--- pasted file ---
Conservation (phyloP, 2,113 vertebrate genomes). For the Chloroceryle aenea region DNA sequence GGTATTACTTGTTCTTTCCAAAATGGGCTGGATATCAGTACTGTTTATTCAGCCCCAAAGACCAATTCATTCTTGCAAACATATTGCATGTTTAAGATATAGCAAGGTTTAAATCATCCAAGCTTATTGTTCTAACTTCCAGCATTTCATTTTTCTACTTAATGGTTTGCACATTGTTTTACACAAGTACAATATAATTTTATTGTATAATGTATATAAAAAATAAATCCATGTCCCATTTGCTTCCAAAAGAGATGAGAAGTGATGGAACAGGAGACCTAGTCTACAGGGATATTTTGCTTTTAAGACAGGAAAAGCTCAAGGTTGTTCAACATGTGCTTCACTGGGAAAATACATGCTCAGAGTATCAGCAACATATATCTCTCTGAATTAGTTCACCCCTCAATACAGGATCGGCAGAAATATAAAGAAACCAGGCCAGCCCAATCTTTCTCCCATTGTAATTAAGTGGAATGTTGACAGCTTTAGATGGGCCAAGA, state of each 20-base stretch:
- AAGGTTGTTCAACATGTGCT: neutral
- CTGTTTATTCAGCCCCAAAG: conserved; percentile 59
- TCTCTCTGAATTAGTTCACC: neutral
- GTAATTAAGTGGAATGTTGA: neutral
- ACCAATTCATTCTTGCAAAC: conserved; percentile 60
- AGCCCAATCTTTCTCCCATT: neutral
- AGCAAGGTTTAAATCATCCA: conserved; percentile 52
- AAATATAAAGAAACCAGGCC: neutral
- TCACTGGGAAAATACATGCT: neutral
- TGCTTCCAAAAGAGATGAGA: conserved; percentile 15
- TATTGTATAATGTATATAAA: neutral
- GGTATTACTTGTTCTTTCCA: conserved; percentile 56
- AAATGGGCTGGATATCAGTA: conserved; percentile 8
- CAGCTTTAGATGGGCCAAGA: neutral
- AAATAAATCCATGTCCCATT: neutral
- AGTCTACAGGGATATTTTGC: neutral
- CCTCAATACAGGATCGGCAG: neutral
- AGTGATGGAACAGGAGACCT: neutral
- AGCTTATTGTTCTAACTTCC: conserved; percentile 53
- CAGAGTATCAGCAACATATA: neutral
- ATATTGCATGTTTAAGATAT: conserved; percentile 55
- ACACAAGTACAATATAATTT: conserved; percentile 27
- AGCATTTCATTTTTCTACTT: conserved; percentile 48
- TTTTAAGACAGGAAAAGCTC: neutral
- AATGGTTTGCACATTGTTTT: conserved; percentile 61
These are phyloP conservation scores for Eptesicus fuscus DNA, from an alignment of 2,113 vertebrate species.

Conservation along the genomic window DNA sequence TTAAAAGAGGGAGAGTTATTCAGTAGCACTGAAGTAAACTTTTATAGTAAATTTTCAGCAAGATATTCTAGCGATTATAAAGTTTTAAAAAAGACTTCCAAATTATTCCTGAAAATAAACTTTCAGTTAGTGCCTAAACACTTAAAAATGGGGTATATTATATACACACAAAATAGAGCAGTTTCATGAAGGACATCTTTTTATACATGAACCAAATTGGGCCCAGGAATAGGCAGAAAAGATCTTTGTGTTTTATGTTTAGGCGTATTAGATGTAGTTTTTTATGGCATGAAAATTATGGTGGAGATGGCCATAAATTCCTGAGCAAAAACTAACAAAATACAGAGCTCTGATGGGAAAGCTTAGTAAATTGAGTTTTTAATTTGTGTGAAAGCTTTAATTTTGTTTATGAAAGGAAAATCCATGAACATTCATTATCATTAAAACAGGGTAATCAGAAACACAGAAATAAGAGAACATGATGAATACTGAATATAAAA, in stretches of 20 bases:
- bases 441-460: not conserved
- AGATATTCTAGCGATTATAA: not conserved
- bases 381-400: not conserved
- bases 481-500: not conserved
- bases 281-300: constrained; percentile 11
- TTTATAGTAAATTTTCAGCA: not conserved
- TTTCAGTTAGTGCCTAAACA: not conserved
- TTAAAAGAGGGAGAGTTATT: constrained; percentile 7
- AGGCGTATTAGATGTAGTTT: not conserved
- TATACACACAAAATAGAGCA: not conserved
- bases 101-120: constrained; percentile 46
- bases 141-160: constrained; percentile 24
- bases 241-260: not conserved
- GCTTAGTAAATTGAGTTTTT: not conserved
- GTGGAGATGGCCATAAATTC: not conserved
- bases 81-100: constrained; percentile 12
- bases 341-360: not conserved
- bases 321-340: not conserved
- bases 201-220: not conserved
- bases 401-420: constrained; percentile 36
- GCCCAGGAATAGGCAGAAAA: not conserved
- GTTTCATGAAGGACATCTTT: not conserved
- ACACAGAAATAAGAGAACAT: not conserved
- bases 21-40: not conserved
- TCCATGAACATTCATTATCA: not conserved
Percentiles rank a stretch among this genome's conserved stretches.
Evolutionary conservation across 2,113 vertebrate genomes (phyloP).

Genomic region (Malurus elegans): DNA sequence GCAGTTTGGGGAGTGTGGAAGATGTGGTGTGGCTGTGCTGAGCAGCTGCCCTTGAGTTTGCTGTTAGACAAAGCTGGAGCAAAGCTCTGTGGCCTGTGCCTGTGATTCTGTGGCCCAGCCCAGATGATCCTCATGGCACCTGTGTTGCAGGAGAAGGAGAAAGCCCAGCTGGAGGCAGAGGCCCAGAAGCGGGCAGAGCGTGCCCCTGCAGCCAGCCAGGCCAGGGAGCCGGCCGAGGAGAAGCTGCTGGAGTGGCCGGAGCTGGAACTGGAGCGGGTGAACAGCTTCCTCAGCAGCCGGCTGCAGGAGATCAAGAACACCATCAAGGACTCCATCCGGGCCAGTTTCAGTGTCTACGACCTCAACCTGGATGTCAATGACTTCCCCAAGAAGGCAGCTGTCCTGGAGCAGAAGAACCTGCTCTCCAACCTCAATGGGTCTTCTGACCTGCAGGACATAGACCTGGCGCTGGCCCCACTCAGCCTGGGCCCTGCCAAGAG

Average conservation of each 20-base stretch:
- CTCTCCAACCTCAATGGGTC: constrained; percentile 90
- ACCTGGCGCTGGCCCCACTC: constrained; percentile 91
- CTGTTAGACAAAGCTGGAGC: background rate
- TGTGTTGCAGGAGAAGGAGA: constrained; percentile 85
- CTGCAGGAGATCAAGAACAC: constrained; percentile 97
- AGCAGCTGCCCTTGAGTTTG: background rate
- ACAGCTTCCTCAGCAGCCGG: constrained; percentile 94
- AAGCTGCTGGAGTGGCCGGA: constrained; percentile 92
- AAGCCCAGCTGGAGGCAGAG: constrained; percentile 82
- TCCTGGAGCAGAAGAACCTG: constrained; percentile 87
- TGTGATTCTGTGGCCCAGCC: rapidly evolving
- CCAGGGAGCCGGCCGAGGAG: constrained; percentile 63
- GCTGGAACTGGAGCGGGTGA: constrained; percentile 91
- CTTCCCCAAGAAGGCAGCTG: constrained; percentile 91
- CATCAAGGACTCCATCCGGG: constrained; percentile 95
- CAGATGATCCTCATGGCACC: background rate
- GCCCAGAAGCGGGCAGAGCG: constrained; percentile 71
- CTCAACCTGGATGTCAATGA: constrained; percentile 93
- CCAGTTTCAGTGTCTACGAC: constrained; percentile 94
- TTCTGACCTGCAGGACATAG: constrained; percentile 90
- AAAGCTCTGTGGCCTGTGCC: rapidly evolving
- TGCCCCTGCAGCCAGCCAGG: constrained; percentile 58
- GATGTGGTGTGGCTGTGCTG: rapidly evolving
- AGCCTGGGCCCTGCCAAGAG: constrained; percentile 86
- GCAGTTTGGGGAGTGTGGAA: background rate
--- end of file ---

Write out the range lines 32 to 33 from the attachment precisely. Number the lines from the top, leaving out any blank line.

- bases 481-500: not conserved
- bases 281-300: constrained; percentile 11